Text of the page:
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Soph led Gateway to OBC crown

Posted on Friday, January 10, 2014 at 1:46 pm

Photo/Special to the News-Gazette  Gateway sophomore Walker Brooks set dozens of school and county records and qualified for two events at the Class 4A state meet.

Photo/Special to the News-Gazette
Gateway sophomore Walker Brooks set dozens of school and county records and qualified for two events at the Class 4A state meet.

By Rick Pedone
Sports Editor
Gateway swimmer Walker Brooks was terrific during his freshman season, breaking two school records and scoring a fifth of the team’s total points while competing in just about every event.
His coach, Vonnie Kochensparger, expected him to improve during his sophomore season, but like this?
Brooks not only led the Panthers to the Orange Belt Conference championship for the first time, but he broke 23 school records, seven county records and he added 18 personal records.
“Walker had a fantastic season. He was part of the medley relay that broke school records five times and the 400 free relay that broke the school record four times,” she said.
That was in addition to his multiple individual records in the 100 breaststroke, the 200 IM and the 100 butterfly. Teammate Josh Longfield later broke Brooks’ school record in the 100 backstroke. Brooks holds county records in the IM and the butterfly, plus he claimed a pair of district championships in the IM and fly.
“He really worked hard, and it showed,” Kochensparger said.
About the only thing Brooks didn’t do is dive, but given his immense talent around the water, who knows?
For the second year in a row, Walker Brooks is the Osceola News-Gazette Male Swimmer of the Year.
“I’d say it was very exciting,” was the way Brooks described the best swimming season in Gateway Panthers history.
In a season filled with highlights, nothing was as dramatic as the Panthers’ dead heat against Harmony during the climactic 400 meters relay at the OBC meet.
Brooks, swimming the anchor leg, played a pivotal role.
With the conference championship at stake – the teams were just two points apart – Harmony held a slight edge throughout the relay.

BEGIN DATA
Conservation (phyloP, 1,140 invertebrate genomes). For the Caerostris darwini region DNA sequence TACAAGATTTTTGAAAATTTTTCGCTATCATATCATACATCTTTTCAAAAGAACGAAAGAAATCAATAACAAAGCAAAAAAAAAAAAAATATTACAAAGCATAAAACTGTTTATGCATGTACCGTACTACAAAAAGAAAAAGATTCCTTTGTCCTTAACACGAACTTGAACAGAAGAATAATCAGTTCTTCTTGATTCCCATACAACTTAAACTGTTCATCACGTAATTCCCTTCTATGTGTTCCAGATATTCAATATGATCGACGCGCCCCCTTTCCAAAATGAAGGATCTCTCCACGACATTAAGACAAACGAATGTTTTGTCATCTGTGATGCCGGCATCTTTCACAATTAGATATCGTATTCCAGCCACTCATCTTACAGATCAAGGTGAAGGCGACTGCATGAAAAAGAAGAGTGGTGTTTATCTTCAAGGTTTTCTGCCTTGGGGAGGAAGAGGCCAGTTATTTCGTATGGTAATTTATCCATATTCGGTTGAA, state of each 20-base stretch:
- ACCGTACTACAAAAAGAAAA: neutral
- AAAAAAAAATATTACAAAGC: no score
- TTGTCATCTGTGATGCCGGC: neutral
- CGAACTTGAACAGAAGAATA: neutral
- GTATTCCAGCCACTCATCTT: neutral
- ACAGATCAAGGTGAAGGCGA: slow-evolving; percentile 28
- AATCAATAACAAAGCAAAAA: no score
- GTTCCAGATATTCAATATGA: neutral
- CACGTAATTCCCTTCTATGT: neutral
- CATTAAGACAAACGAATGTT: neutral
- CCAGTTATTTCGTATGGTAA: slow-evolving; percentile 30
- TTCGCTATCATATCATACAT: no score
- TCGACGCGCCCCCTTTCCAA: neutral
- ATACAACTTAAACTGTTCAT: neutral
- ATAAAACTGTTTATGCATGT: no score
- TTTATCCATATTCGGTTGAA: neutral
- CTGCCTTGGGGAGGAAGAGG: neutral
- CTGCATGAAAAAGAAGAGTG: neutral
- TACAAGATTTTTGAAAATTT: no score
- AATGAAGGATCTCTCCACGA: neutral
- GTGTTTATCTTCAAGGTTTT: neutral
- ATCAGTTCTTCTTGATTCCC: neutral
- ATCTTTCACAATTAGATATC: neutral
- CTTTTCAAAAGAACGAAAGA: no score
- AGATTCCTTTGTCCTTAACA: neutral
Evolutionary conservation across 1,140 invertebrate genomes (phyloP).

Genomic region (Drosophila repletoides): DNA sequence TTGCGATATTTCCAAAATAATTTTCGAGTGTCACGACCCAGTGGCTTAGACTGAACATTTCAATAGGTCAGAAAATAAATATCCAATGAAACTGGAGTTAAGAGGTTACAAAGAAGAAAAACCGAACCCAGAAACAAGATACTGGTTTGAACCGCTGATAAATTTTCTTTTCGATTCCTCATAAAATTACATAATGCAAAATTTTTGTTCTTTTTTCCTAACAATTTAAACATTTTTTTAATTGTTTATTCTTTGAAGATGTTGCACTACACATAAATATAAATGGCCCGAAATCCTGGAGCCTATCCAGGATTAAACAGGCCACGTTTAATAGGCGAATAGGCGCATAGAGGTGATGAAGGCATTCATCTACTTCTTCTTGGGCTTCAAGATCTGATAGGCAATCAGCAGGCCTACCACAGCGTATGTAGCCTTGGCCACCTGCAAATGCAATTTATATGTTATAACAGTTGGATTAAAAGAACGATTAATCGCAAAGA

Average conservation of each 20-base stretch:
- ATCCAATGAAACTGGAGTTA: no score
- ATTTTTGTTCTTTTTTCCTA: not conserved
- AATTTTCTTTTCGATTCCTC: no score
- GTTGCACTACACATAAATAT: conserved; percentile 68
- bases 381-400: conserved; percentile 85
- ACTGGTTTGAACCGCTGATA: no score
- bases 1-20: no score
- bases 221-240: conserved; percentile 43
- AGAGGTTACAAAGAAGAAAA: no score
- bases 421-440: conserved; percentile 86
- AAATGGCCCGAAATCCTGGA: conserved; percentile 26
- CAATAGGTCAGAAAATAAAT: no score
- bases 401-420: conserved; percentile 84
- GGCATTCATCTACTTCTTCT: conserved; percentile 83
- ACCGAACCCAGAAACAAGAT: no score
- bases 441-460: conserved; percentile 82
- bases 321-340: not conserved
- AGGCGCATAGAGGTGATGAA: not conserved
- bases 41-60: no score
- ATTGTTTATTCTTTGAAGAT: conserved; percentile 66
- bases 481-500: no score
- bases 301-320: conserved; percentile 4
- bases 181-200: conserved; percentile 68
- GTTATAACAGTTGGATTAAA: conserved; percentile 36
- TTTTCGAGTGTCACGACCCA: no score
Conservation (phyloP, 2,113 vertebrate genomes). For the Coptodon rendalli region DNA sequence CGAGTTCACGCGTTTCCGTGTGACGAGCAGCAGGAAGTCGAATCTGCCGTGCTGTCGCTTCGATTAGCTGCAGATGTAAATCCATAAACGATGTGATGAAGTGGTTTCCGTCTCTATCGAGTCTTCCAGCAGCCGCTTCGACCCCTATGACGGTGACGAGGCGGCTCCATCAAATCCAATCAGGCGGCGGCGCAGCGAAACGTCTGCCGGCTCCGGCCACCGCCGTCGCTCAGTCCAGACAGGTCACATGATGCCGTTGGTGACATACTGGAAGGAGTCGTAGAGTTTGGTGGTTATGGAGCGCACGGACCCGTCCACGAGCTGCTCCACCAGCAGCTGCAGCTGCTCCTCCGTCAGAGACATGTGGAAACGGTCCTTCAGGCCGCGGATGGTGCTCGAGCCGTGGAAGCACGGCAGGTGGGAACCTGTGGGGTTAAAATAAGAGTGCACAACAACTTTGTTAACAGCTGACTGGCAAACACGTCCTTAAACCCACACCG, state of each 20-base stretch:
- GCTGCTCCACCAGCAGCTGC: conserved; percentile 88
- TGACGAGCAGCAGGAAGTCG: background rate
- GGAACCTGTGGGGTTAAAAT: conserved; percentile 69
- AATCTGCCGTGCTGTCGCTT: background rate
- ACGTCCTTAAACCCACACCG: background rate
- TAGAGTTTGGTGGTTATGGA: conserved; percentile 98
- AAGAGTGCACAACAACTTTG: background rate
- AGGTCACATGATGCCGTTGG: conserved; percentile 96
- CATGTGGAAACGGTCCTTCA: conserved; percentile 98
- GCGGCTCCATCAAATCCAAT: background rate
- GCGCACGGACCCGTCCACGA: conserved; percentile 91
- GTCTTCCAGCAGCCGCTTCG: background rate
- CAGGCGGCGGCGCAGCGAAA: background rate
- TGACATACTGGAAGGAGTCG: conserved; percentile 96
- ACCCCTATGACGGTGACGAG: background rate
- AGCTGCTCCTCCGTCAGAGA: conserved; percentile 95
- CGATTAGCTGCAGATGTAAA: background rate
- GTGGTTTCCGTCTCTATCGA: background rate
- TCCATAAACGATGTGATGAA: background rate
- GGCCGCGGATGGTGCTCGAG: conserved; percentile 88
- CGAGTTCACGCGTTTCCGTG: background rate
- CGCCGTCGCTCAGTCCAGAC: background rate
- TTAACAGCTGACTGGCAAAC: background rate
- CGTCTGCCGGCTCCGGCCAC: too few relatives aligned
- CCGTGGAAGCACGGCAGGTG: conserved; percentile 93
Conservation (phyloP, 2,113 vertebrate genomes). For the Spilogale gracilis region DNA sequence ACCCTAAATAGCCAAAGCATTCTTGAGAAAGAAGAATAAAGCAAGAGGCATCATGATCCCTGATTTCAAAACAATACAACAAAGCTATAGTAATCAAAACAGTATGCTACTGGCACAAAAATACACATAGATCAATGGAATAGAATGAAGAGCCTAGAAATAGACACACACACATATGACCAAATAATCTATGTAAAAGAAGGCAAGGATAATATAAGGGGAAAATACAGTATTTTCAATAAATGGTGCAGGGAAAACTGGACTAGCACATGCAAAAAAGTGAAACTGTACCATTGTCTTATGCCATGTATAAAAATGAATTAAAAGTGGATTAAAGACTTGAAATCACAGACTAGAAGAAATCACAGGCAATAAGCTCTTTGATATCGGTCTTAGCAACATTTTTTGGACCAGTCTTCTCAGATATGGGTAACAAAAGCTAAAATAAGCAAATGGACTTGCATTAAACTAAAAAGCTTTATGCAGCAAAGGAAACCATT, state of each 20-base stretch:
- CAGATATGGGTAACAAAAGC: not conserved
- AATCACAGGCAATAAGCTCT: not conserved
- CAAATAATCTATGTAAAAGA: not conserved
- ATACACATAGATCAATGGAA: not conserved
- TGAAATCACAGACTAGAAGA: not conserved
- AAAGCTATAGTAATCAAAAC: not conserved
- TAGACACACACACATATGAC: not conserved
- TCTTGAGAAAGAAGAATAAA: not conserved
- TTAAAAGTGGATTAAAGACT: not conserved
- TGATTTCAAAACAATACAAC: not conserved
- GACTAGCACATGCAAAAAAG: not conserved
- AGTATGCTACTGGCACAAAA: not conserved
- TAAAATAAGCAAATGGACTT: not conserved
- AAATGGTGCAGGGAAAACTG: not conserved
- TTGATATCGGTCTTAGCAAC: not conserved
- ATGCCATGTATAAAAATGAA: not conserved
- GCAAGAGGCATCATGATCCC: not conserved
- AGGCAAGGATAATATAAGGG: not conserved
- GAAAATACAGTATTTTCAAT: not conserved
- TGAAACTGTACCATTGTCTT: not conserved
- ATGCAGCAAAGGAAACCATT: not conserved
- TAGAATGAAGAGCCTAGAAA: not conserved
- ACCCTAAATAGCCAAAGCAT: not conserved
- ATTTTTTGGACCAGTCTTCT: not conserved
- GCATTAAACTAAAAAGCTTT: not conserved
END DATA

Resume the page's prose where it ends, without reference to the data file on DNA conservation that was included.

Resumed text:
The Longhorns outstanding sprinter, Luke Roberts, swam the anchor leg for Harmony and he had a slight lead as the final leg began.
That wasn’t good news, Brooks said.
“I told my teammates before the race that I would kinda have to have the lead there,” he said. “Luke is a really good swimmer and I knew how tough he would be to beat.”
But, Brooks’ talent for making fast turns allowed him to slowly close the gap on Roberts, the county’s best sprinter.
“When I went in (for the final leg of the relay), I knew I was going to have to go all out, all the way,” Brooks said. “When we touched, I didn’t know what happened, because at first I heard Harmony cheering, then I heard Gateway cheering, then I saw everyone running around trying to see who won.”
The dead heat preserved Gateway’s lead and a 168-166 win over Harmony, the seven-time defending champion.
“I still think about that race,” Brooks said. “The thing about high school swimming is that it’s more team-oriented. I really enjoy high school swimming. It’s still competitive, especially in the district and regional meets, but it’s fun.”
Brooks swims with the Kissimmee Swimming Association year round and he has big goals for the Junior Olympics season.
“I’d like to place in the 100 fly in the seniors (age 15-16) division, but that’s going to be tough because there are a lot of good swimmers there,” Brooks said. “When you look at most of the national high school swimming records, they are from Florida.”
The 15-year-old swimmer, along with his teammate, Longfield, qualified for Class 4A state meet at Stuart. Brooks qualified in the 100 butterfly and the 200 IM. Longfield swam the backstroke, where he placed 13th.
Brooks was ninth in the butterfly (51.06), but he was disqualified in the 200 IM when a judge ruled that he was submerged during a turn, violating the rules. It was a decision that was not popular with Brooks or the Panthers coaching staff.
“That was disappointing because my time was 1:55 and I would have been in the top eight,” he said.
“The turn I do, it’s almost like a backflip, and I thought my back came out of the water, but the judge didn’t see it. I was pretty far ahead in my heat, so maybe she just looked at it a little differently. I don’t know.”
Brooks was pleased with the way he, and the team, improved throughout the season.
“I cut like a whole second off my IM time between regionals and state. That was crazy. That impressed me a little,” he said. “Everyone was dropping time. We had a really good season.”
A student in Gateway’s demanding IB program, Brooks is beginning to think of a potential college swimming career.
“There are a couple of schools I’d be interested in. The most important thing I’ll look at is the coach. I think it’s really important for the coach and the swimmer to have a good relationship, and that’s what I’m going to be looking at the most,” he said.
Meanwhile, most of the key players from the Panthers conference championship team return next year and Brooks is looking forward to more fun next season.
“I think we have a chance to have another good season,” he said.

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